“Wouldn’t it be cool to have a school in a historic hangar?” I asked my friend. We had been driving around Lowry (the site of the former Air Force Base in Colorado) for well over an hour, looking for a suitable site to open a preschool. Five real estate agents had given us the very disappointing news that the market here was saturated and nothing was available. Not prepared to give up and determined to find something in this area, we decided to set out on our own! “Just call,” she said, pulling into the parking lot. I did, and the rest is as they say, history.
I believe everything happens for a reason. Reflecting back on my life, I can clearly see the steps that have brought me to this point. Today, as I sit in my office and hear the hum of the children busy at work, my heart fills with joy and gratitude. It has not been an easy journey. In fact, most of it has been very hard as I struggled against odds to keep Montessori in its purest form.
I was introduced to Montessori whilst pregnant with my first child. Since then it has been my philosophy for life, gently guiding me and keeping me anchored through all the storms that I have weathered. We have lived in several parts of the world and in each, I have carried my beliefs, fine tuning my understanding of Montessori and, spreading it only in it’s purest form.
Back in the USA, after a five-year stint in Indonesia where I had been running a Montessori teacher-training center, I opened one in the basement of our home. Within the first year of operation, our center received its non-profit status, accreditation from MACTE and, soon after, Title IV recognition. The students that I trained loved the atmosphere of being in a home, felt very nurtured and often called it “the womb”.
The problems began when they completed the academic portion of their training and went out to do their internship. None of the schools met the standards to which they had been trained and they often returned to me telling me about their frustrations. I always encouraged them to “work it out” and that every experience, no matter how negative, provided one with an opportunity to learn. However, I could see that I was failing them. For their training to be complete they needed to see and work in classrooms that followed the philosophy and methodology as they had been taught.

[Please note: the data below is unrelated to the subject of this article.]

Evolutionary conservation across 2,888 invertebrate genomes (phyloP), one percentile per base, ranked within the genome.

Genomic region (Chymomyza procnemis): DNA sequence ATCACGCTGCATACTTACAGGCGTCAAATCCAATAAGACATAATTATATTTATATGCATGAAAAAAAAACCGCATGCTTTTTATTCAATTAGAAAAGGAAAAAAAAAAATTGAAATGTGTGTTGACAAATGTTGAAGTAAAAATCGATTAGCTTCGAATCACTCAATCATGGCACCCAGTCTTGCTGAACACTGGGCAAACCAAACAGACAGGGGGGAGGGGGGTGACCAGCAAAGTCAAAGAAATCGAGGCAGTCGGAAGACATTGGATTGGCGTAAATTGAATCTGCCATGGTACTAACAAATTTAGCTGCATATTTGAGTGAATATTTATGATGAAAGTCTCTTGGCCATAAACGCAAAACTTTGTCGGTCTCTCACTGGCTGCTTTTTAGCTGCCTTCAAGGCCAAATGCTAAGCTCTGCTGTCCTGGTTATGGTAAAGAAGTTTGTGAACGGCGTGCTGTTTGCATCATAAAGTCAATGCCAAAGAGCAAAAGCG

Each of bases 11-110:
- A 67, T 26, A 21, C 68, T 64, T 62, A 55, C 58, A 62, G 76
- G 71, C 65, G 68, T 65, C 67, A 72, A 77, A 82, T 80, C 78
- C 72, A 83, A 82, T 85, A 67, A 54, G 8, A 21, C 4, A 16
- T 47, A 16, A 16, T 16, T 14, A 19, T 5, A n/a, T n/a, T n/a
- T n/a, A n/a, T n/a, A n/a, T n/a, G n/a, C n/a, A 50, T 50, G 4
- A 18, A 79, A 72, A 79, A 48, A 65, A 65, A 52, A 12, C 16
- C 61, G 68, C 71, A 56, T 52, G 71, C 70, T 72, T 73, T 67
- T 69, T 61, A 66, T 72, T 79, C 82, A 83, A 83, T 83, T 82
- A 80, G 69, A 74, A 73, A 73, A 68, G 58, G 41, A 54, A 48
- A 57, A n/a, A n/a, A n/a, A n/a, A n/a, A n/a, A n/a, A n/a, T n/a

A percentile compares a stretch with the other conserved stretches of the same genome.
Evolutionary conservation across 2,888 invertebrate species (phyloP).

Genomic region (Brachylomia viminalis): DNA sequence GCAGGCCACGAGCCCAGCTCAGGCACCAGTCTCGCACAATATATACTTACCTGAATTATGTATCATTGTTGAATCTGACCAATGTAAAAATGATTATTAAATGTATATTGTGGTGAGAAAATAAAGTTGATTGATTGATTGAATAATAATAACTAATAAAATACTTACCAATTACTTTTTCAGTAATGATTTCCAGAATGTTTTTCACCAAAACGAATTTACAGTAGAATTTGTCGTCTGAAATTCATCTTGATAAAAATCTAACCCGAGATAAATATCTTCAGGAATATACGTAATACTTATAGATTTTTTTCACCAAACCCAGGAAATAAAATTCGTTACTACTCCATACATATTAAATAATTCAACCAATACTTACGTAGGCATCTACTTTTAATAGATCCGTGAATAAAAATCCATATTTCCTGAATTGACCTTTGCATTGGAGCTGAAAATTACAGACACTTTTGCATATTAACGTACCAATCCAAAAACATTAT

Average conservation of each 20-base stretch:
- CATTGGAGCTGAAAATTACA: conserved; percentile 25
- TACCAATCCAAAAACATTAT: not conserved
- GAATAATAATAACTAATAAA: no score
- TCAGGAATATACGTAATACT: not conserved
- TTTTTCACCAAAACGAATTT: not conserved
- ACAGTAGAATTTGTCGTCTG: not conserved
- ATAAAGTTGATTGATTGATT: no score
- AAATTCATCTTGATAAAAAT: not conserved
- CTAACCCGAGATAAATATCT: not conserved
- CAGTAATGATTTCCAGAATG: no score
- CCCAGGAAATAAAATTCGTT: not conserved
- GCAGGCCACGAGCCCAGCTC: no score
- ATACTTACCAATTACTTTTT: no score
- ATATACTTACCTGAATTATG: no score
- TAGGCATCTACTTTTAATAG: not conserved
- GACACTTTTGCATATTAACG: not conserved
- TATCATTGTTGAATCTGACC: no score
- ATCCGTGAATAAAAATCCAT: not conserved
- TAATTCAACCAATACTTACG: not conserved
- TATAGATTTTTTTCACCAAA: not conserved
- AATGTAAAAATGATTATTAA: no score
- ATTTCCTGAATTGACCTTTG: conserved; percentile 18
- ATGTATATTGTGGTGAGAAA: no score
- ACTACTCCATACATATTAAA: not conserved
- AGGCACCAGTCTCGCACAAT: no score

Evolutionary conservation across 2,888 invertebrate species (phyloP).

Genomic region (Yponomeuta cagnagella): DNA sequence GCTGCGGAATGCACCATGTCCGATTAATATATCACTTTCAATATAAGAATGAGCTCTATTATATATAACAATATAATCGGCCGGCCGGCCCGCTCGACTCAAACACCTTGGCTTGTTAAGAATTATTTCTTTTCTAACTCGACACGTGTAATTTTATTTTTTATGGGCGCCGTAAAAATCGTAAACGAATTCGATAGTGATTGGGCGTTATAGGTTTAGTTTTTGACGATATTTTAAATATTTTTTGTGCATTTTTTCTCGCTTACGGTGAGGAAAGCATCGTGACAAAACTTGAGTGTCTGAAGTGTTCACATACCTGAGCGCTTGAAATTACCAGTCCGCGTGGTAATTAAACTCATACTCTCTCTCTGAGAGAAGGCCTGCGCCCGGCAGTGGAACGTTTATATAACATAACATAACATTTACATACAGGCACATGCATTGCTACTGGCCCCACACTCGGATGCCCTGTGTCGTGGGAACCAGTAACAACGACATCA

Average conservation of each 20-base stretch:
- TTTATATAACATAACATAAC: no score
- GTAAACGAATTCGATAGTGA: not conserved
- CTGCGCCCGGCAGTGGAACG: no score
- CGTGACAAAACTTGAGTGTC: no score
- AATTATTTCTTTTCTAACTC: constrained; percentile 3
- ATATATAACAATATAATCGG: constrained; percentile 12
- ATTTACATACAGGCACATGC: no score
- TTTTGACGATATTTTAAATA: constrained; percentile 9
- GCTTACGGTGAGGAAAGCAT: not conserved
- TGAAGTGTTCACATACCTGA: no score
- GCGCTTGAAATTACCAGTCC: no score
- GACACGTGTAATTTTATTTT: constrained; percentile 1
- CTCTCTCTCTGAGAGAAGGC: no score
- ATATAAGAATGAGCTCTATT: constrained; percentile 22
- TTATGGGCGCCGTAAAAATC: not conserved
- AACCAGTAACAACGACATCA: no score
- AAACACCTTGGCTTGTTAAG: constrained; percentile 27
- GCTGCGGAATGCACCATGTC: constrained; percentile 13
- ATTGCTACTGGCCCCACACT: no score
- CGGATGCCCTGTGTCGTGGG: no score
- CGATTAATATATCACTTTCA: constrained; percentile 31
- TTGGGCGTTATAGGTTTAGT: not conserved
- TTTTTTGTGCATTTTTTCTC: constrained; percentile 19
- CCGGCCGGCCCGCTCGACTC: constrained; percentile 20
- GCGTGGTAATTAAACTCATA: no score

Eventually, I had to put my foot where my mouth had been all along and decided it was time to open a primary classroom alongside the teacher-training center. It was June and we were still driving around looking for space with the intention of opening the school in August! We received a lucky break when the administration from the Hangar called us back and fixed a time to see the place. They were not very sure if this was going to work for us and asked if we had peeked in through the windows to sort of get an idea of what the space was like. We had not and what lay ahead was a big surprise, to say the least!
We walked into a room that was dark with brick walls and concrete floors. The windows had been taped over and it did not seem that anyone had entered this place for many years. We were informed that Hangar 2 is a historic hangar from the time of the Second World War and where we were now standing were the administrative offices. In 1934, the US Army had sought a new training site for its growing Army Air Corps and chose Denver as the location for the new facility.
Named after 2nd Lt. Francis Lowry, whose plane was shot down during World War 1, Lowry Field was used to train thousands of incoming servicemen during World War II. After the war, Lowry Field became Lowry Air Force Base, and President Dwight D. Eisenhower even chose Lowry as the location of his Summer White House from 1952 to 1955. As a part of the national downsizing of the US armed forces in the early 1990s, Lowry Air Force Base was decommissioned and closed in 1994. Since then the historic Hangar No. 2 has been placed on the National Register of Historic Structures in recognition of its heritage.